4. Resources (referring files)

Always convert untrusted values, provided by an external user, into trusted values using DomSanitizer. Bind safeValue to the innerHtml attribute, passing the HTML string to the service method to get a secured value.

import { Component, OnInit } from '@angular/core';  
import { MyService } from './data.service';  
import { DomSanitizer, SafeHtml } from '@angular/platform-browser';  
@Component({  
  selector: 'app-root',  
  template: `<div [innerHtml] = "safeValue"></div>`,  
  providers: [MyService]  
})  
export class MyComponent implements OnInit {  
  safeValue: SafeHtml;  
  constructor(private secure: MyService) {  
    this.safeValue = this.secure.getSafeHtml("<h1>Sanitization Success</h1>");  
  }  
  ngOnInit() {  
  }  
}

2. Don’t Customize Angular Files

As tempting as it may be to customize Angular libraries to fit your needs, doing so will make you reliant on the current version of Angular that you're using. You will find it difficult to upgrade to later versions of Angular and may miss out on critical security fixes and features. The best way to make improvements and fixes to Angular libraries is to share your changes with the community via a pull request. This will allow other developers to review your changes and consider adding them to the next version of Angular.

3. Avoid Risky Angular API Endpoints

Some Angular APIs are marked in the documentation as a security risk, most commonly ElementRef. This API grants attackers direct access to the DOM on your pages and makes your apps vulnerable to XSS. Only use this API if you have no other choice, and when direct DOM access is absolutely required.

Instead of ElementRef, it is recommended that you use the templating or data binding capabilities provided natively in Angular. You can also use the Renderer2 API, which is safer than using ElementRef.

4. HTTP-Level Vulnerabilities

Use Angular’s built-in features to prevent cross-site request forgery (CSRF) and cross-site script inclusion (XSSI). While these are security issues that need to be addressed on the server-side, Angular’s HttpClient provides helpers to integrate your application with a server that is resistant to these attacks.

Cross-Site Request Forgery (CSRF):

CSRF is an attack where a user trusted by an application sends unauthorized, malicious commands. A common way to mitigate it is to have the application server send a random authentication token, included in a cookie. The client reads the cookie, and in all subsequent requests, adds a custom request header with the same token. This makes it possible to reject a request made by an attacker, who does not possess the authentication token.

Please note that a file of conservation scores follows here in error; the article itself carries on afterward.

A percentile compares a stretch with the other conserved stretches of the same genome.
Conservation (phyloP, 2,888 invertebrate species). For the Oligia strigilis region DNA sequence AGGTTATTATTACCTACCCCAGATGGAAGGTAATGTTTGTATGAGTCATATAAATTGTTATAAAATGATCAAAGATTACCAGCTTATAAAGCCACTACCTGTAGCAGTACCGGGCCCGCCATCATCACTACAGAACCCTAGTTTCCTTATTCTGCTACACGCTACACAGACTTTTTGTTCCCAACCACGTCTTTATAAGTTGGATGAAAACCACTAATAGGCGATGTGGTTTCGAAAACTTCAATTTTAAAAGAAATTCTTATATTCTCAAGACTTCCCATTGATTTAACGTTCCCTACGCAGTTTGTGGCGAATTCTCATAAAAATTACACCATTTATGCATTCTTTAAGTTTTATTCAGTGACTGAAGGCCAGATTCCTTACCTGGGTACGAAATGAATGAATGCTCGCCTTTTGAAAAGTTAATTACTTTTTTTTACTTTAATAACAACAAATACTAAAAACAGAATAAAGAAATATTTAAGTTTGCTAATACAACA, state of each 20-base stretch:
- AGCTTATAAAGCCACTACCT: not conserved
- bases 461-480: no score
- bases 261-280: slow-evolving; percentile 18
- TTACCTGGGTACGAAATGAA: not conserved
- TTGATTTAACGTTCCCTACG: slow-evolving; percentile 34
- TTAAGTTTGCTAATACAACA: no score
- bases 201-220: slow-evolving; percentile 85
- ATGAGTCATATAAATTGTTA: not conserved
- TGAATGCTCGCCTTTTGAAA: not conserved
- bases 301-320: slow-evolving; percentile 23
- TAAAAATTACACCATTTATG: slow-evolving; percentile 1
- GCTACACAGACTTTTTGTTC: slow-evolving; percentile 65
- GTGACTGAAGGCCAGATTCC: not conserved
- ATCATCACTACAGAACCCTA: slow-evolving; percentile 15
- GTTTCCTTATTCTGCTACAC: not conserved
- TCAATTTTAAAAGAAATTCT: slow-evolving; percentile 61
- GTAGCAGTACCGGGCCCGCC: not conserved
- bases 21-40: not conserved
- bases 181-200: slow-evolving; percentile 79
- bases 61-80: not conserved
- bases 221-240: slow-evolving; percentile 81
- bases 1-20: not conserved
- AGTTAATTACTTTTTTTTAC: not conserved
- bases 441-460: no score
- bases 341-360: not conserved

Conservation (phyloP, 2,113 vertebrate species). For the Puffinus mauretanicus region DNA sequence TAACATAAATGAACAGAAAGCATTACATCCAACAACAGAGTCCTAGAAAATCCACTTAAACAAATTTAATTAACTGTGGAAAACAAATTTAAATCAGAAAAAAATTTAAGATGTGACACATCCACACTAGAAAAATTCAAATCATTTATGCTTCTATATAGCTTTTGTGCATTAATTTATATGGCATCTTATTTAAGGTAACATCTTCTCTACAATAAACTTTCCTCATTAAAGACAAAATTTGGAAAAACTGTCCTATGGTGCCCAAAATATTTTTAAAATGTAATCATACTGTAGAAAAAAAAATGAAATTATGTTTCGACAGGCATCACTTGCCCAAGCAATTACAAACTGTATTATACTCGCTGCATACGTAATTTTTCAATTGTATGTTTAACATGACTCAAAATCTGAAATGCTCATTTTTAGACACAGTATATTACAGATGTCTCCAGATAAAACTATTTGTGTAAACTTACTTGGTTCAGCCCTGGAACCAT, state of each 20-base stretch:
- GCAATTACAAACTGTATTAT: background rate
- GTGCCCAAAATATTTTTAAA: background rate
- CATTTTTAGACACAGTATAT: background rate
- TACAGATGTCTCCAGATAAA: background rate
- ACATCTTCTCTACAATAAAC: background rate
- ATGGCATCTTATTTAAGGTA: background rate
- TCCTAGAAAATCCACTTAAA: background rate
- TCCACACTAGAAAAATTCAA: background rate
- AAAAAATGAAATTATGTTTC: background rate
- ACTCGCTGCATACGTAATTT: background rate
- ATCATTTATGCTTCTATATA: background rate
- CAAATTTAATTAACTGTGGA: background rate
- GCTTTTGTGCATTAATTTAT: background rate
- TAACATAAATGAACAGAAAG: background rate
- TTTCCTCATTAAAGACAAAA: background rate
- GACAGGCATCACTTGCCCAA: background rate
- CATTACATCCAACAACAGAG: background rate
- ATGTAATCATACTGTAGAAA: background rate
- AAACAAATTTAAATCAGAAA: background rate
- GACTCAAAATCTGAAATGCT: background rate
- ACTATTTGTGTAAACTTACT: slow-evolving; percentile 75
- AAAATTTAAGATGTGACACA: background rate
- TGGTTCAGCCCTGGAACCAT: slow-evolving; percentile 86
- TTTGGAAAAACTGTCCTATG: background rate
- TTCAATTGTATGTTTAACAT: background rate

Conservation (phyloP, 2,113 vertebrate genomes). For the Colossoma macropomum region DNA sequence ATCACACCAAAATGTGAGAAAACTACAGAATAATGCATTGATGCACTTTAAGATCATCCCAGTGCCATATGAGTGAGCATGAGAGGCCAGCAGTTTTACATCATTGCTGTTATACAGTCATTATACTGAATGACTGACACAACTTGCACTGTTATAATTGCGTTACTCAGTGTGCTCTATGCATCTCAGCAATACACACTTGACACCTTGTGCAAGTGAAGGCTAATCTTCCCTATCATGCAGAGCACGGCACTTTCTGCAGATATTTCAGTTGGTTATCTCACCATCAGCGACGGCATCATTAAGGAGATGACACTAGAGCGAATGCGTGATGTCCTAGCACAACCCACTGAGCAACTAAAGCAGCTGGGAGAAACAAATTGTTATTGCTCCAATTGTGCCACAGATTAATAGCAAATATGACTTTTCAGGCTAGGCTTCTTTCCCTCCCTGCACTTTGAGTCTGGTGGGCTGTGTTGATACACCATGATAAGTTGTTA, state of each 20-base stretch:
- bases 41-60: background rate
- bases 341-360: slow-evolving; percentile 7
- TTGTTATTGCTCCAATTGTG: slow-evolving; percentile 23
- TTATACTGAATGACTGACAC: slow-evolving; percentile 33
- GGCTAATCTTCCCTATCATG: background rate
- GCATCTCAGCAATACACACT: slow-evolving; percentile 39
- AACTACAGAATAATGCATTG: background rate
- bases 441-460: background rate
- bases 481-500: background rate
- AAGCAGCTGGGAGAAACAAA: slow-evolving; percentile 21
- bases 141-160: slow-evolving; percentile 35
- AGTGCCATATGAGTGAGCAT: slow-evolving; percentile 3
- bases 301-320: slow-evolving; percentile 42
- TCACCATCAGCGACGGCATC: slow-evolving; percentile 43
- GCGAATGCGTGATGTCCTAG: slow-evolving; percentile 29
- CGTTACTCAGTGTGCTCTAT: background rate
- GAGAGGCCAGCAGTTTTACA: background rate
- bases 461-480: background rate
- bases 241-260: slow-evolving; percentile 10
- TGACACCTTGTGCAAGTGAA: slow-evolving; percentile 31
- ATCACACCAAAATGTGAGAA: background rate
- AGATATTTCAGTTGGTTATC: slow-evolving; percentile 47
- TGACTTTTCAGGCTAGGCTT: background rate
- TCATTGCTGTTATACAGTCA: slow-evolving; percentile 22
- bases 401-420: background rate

When you use Angular HttpClient, you get built-in support for authentication tokens on the client-side.

Cross-Site Script Inclusion (XSSI):

XSSI is an attack that allows an attacker’s website to read data from your application’s JSON API. It exploits a vulnerability on old browsers that enables overriding native JavaScript object constructors. It can then provide an API URL using a <script> tag.

The server can mitigate this attack by making all JSON responses non-executable. For example, this can be done by prefixing them with the string ")]}',\n". Angular’s HttpClient recognizes this convention and automatically strips the string ")]}',\n" from all JSON responses.

Additional Angular Performance Resources:

Angular Security - Conclusion

Security is a crucial concern that should be addressed not only by security professionals but also by developers. The simple practice of writing secure code can help prevent the exploitation of bugs and errors. Sure, there is no such thing as “perfect”, and there will always be fixes to make, patches to release, and urgent matters to respond to. However, you can adopt a secure code mindset, and avoid unnecessary risks.

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Here's a look at several of our Angular demos.